Something missing from new jail ceremony


I have been watching the new jail go up in Oregon since the ground-breaking in April of 2019.

I wrote quite a few stories about the new facility before that event more than a year and a half ago even took place. Stories about how bad the current jail was. Stories about why the new jail was needed. Stories about the County Board approving the project. Stories about the City of Oregon fighting the project (well, a road closure). Public meetings, public disagreements, threats of lawsuits.

There were many stories.

But earlier this month, there was a ribbon cutting at the new jail, officially called the Judicial Center Annex. It is right there, smack dab in the middle of town – just what certain council members feared.

The building itself, however, is certainly not an eyesore. In fact, I think it fits quite well with its surroundings. It is obviously perfect with its partner, the Judicial Center.

No, I wouldn’t want to live right behind it, but the county is buying up those homes so they can be razed.

As I toured the new facility, I thought of one person – Kim Gouker. Kim was the County Board Chairman who championed the new jail more than anyone, in my estimation. He was there at the ground-breaking, shoveling dirt with other officials. I thought he earned that moment, because he was the one who faced some pretty angry crowds before the jail was built.

I remember a meeting in Oregon, when Kim was pelted with angry questions from people about the proposed building. Yes, some people were polite, but there were some unhinged moments, I thought. But Kim just calmly answered the questions. He had an answer for everything and knew the facts down to the smallest detail. You could argue with him, but you could not stump him.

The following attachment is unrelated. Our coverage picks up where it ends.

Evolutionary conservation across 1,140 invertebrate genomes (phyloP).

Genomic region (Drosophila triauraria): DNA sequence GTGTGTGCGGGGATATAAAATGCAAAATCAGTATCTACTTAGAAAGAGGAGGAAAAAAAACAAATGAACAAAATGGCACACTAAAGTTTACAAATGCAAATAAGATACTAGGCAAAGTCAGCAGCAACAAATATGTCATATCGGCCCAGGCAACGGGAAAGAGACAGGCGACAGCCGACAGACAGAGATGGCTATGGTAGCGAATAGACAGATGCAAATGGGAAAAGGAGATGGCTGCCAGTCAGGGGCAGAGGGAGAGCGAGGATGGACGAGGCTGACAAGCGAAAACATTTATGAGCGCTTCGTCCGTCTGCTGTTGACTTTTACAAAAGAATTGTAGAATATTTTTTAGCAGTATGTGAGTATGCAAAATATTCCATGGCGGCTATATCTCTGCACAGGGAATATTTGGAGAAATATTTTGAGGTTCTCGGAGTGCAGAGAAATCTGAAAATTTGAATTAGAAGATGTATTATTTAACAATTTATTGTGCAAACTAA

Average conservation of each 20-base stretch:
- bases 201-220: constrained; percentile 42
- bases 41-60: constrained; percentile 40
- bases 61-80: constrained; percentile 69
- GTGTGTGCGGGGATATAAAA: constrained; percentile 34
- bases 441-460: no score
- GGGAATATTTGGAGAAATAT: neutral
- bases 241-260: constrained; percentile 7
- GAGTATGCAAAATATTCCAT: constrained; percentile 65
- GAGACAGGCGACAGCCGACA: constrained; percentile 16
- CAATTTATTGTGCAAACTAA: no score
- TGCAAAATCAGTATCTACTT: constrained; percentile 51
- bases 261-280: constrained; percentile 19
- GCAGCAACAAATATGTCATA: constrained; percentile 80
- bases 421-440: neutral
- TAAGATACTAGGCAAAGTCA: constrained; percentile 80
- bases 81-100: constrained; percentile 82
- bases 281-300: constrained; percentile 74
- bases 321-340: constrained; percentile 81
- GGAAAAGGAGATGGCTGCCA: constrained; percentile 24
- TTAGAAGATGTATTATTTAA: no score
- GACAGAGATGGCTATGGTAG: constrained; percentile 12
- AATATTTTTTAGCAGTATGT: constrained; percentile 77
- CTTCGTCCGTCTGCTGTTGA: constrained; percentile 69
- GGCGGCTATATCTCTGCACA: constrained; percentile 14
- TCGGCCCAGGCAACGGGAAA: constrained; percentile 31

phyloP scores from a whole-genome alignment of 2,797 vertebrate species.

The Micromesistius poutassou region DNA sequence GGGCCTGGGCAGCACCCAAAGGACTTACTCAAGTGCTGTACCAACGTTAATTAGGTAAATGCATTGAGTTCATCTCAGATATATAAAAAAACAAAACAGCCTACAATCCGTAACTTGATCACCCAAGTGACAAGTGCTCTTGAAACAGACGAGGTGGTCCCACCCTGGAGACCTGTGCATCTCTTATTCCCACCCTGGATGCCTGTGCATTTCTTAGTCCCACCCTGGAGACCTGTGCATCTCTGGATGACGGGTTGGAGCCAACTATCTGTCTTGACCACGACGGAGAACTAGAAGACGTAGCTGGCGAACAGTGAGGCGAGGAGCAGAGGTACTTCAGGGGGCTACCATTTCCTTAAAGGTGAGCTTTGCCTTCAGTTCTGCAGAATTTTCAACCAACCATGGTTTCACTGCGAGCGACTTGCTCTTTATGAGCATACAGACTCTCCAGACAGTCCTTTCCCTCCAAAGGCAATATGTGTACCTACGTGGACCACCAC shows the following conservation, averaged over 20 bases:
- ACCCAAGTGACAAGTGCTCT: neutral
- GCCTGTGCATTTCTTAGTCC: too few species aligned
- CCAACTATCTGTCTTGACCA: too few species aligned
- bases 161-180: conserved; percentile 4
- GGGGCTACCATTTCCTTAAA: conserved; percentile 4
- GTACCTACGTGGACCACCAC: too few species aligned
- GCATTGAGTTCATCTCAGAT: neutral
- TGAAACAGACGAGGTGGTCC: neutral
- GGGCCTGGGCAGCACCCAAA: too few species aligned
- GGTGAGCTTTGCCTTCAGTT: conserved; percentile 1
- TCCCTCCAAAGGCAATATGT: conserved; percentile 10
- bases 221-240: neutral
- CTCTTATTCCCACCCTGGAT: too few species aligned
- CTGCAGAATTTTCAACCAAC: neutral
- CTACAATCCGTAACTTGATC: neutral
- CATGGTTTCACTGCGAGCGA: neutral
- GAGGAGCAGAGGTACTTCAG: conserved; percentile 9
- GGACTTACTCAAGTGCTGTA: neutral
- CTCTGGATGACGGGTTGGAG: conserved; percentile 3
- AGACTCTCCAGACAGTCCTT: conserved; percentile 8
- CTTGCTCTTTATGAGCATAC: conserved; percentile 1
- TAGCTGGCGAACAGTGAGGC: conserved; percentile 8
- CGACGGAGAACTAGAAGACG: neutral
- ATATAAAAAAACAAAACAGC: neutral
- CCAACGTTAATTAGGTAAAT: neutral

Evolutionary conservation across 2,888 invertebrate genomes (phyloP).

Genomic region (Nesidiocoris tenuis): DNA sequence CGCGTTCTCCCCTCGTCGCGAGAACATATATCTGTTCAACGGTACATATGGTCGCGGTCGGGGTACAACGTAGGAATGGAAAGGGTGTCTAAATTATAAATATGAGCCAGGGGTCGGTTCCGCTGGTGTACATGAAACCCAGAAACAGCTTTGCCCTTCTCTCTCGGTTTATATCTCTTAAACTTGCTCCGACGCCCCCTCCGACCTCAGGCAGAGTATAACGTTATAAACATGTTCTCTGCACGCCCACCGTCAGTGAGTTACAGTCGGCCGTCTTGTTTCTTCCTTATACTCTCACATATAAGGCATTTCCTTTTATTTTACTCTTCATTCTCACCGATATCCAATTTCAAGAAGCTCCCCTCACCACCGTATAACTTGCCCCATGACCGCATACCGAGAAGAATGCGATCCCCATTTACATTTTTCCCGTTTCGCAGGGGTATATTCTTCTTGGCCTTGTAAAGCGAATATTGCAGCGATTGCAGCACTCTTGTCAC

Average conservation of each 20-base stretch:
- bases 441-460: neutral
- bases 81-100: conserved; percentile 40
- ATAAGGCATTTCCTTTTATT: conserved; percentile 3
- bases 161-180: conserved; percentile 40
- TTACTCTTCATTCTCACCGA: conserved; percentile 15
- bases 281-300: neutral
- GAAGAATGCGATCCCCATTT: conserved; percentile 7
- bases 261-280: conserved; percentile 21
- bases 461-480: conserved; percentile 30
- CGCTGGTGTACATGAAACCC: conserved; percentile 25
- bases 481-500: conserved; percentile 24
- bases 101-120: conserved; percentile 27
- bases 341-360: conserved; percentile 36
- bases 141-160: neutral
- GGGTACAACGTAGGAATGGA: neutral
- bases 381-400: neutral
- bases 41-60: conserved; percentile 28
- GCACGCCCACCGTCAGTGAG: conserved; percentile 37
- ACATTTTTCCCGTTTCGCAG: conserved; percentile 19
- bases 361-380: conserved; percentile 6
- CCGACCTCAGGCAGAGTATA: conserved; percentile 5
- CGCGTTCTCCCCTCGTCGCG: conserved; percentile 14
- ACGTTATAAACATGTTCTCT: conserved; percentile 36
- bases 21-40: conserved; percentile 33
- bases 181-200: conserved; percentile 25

Sadly, Kim was not at the ribbon cutting, having died suddenly on Sept. 10, 2019. As I wrote in this space the week after his death, I always liked Kim because he was available for questions, did not dodge tough ones and was no blowhard. He cared about public service and Ogle County.

I admired that. I can tell you I have covered many, many officials on the local, state and federal level. Many of them only care about themselves and a few rich constituents. Seriously.

Kim was mentioned in passing at the ribbon cutting, but I think he deserved more than a few remarks. He was a real champion of the project – the face of the project, really – at a time of very heated opposition. Some of you may not remember how rough it got, but I read the letters of opposition to the new jail that ran in this fine newspaper. They were plentiful and pretty personal at times.

But Kim didn’t let is phase him that I saw. Maybe it did in private, but not in public. That takes a lot of guts – something we need in our elected officials.

It seems to me there should be a plaque somewhere on or in the new annex with Gouker’s name. No, he didn’t pay for it – the taxpayers of Ogle County did. Well, Kim was one of those so I suppose he did pay for some of it.

But he, and other County Board members, did the work of getting this controversial and much-needed building built. For better or worse, during those very difficult months before the project go off the ground, Kim was the general leading the county’s charge for the new jail. That should be remembered.